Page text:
Law School Confidential is written for students about to embark on this three-year odyssey by students who have successfully survived. It demystifies the life-altering thrill ride that defines an American legal education by providing a comprehensive, blow-by-blow, chronological account of what to expect. It arms students with a thorough overview of the contemporary law school experience. This isn't the advice of graying professors or battle-scarred practitioners decades removed from law school. Miller has assembled a panel of recent graduates to act as "mentors", all of whom are perfectly positioned to shed light on what law school is like today. From taking the LSAT, to securing financial aid, to navigating the notorious first semester, to taking exams, to applying for summer internships, to getting on the law review, to tackling the bar and beyond...this book explains it all.
I WISH I KNEW THEN WHAT I KNOW NOW! Don't get to the end of your law school career muttering these words to yourself! Take the first step toward building a productive, successful, and perhaps even pleasant law school experience—read this book! Written by students, for students, Law School Confidential has been the "must-have" guide for anyone thinking about, applying to, or attending law school for more than a decade. And now, in this newly revised third edition, it's more valuable than ever. This isn't the advice of graying professors or battle-scarred practitioners long removed from law school. Robert H. Miller has assembled a blue-ribbon panel of recent graduates from across the country to offer realistic and informative firsthand advice about what law school is really like. This updated edition contains the very latest information and strategies for thriving and surviving in law school—from navigating the admissions process and securing financial aid, choosing classes, studying and exam strategies, and securing a seat on the law review to getting a judicial clerkship and a job, passing the bar exam, and much, much more. Newly added material also reveals a sea change that is just starting to occur in legal education, turning it away from the theory-based platform of the previous several decades to a pragmatic platform being demanded by the rigors of today's practices. Law School Confidential is a complete guide to the law school experience that no prospective or current law student can afford to be without.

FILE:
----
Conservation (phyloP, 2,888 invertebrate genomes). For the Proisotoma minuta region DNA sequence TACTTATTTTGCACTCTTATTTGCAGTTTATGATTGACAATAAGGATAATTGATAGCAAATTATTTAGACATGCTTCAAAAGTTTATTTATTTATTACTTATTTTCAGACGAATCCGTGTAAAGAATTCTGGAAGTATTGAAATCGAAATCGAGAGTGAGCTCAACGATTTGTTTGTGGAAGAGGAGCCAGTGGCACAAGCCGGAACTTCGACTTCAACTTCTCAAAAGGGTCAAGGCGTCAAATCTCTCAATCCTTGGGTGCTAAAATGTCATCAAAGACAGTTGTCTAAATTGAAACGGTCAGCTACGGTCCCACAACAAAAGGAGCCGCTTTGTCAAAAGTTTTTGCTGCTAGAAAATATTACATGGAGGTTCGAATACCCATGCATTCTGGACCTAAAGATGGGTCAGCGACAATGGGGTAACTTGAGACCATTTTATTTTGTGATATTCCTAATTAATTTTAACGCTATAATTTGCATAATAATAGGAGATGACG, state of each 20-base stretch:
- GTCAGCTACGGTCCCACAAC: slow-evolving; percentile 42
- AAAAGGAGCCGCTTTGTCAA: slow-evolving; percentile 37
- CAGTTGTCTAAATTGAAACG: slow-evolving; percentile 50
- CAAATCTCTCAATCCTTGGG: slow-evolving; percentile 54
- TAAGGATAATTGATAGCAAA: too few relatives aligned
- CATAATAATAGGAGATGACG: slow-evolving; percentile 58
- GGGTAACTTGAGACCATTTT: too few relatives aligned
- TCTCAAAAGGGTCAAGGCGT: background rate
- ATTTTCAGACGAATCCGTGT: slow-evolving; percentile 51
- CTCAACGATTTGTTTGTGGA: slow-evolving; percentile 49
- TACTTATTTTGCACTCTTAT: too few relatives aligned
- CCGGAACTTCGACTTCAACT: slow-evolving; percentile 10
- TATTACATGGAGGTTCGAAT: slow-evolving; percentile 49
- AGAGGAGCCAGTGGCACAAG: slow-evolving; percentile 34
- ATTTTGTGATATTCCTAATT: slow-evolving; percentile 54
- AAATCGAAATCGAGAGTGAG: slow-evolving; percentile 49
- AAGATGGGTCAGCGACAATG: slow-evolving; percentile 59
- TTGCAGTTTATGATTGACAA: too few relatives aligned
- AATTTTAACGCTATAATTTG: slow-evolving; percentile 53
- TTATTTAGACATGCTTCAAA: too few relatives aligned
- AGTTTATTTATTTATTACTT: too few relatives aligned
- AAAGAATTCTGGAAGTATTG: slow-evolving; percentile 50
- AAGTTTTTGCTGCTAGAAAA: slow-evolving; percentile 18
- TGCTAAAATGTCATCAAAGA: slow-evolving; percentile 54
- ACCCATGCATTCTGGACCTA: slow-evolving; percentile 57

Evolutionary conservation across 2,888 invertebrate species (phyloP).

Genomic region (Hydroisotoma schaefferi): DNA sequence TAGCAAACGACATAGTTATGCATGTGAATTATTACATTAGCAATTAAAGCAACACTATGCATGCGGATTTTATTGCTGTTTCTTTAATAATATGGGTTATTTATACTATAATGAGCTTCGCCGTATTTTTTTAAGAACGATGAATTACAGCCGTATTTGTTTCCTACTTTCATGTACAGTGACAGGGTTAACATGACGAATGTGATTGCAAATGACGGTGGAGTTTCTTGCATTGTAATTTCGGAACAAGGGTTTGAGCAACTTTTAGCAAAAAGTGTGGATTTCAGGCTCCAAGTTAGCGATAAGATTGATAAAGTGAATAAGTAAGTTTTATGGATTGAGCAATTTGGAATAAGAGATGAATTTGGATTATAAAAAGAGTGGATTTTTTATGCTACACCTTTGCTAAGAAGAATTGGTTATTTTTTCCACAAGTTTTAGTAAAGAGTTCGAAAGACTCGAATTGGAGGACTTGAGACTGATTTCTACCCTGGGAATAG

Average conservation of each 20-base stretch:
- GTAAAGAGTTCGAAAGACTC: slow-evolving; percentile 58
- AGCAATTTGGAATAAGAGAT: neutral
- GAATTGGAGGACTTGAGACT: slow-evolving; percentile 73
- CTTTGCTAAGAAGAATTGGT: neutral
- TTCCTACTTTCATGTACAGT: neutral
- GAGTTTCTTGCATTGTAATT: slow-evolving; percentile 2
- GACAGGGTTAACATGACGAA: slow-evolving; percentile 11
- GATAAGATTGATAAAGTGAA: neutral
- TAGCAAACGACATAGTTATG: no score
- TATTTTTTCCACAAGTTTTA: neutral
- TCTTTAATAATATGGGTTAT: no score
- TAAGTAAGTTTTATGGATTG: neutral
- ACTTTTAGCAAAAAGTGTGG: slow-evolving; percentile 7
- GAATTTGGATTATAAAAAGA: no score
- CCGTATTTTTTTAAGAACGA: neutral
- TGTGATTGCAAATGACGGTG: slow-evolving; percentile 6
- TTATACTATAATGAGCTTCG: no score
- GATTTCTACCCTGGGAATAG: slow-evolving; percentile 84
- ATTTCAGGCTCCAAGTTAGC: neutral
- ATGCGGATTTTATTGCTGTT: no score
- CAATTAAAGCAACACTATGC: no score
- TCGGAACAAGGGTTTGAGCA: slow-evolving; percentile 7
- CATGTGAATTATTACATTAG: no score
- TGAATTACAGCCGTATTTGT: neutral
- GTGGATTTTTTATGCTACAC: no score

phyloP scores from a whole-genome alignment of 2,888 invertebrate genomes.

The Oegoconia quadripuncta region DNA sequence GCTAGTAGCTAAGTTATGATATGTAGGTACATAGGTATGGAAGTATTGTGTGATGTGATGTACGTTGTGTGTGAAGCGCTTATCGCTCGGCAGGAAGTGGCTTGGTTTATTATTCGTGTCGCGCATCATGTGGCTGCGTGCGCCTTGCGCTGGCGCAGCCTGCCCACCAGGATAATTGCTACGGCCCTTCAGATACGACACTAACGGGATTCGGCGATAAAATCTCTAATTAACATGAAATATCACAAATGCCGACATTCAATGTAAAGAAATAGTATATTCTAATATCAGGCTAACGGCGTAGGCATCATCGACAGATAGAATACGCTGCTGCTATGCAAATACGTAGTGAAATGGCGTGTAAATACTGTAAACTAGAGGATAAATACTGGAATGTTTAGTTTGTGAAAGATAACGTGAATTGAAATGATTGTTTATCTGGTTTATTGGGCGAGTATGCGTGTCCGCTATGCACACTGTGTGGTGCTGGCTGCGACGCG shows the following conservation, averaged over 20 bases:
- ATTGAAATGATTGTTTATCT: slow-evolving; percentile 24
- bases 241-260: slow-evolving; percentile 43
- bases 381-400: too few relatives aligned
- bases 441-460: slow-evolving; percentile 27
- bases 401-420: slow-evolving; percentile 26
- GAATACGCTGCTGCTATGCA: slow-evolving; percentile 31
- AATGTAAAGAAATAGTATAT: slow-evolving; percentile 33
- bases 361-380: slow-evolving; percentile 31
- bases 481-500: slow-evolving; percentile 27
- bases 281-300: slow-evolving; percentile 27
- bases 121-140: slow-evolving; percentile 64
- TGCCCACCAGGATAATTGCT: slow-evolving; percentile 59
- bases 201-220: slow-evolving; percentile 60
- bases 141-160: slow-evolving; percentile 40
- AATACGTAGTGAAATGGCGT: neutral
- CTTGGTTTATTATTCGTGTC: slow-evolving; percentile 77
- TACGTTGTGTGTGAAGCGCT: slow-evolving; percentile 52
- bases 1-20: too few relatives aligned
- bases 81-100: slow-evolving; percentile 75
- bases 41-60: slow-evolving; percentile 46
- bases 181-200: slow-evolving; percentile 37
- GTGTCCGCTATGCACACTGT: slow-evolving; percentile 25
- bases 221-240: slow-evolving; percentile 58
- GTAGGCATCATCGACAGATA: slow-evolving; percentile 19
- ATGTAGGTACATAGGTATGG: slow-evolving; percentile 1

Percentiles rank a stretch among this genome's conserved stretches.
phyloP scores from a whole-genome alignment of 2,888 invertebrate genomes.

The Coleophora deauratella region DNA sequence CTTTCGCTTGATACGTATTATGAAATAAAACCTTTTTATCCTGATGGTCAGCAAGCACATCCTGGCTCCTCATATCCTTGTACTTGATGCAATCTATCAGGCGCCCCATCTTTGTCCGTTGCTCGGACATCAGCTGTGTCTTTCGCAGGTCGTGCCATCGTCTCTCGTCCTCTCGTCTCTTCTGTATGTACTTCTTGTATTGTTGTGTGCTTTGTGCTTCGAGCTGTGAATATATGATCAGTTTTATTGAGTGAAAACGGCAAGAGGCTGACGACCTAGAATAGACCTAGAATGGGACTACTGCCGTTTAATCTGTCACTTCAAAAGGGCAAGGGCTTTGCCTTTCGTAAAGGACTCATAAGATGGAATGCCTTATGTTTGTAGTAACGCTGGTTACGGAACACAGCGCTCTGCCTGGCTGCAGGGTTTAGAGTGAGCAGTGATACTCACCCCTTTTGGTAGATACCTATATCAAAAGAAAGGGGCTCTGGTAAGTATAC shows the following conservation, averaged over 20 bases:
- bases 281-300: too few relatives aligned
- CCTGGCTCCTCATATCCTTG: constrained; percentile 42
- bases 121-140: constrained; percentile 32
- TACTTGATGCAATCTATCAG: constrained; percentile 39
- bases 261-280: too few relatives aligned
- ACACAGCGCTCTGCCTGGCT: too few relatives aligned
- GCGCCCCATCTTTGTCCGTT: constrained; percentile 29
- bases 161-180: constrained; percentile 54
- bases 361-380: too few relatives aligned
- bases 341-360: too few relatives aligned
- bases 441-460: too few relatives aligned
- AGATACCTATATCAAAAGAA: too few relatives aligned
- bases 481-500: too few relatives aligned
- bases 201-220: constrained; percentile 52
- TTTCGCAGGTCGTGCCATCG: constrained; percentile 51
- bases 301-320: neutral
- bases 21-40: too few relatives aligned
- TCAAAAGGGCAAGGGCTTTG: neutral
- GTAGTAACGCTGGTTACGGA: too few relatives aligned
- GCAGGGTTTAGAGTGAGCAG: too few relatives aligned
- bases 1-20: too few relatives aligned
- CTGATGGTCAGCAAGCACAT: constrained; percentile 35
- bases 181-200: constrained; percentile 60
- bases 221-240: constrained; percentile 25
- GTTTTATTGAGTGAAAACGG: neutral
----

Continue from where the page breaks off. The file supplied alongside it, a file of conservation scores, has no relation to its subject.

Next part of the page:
A revised reference profiles the nation's top twenty film schools for such areas as curriculum, reputation, and graduate employment options, in a guide that provides objective information as well as interview excerpts from students and faculty members. Original. 15,000 first printing.
Education in Popular Culture explores what makes schools, colleges, teachers and students an enduring focus for a wide range of contemporary media. What is it about the school experience that makes us wish to relive it again and again? The book provides an overview of education as it is represented in popular culture, together with a framework through which educators can interpret these representations in relation to their own professional values and development. The analyses are contextualised within contemporary, historical and ideological frameworks, and make connections between popular representations and professional and political discourses about education. Through its examination of film, television, popular lyrics and fiction, this book tackles educational themes that recur in popular culture, and demonstrates how they intersect with debates concerning teacher performance, the curriculum and young people’s behaviour and morality. Chapters explore how experiences of education are both reflected and constructed in ways that sometimes reinforce official and professional educational perspectives, and sometimes resist and oppose them. Education in Popular Culture will stimulate critical reflection on the popular myths and professional discourses that surround teachers and teaching. It will serve to deepen analyses of teaching and learning and their associated institutional and societal contexts in a creative and challenging way.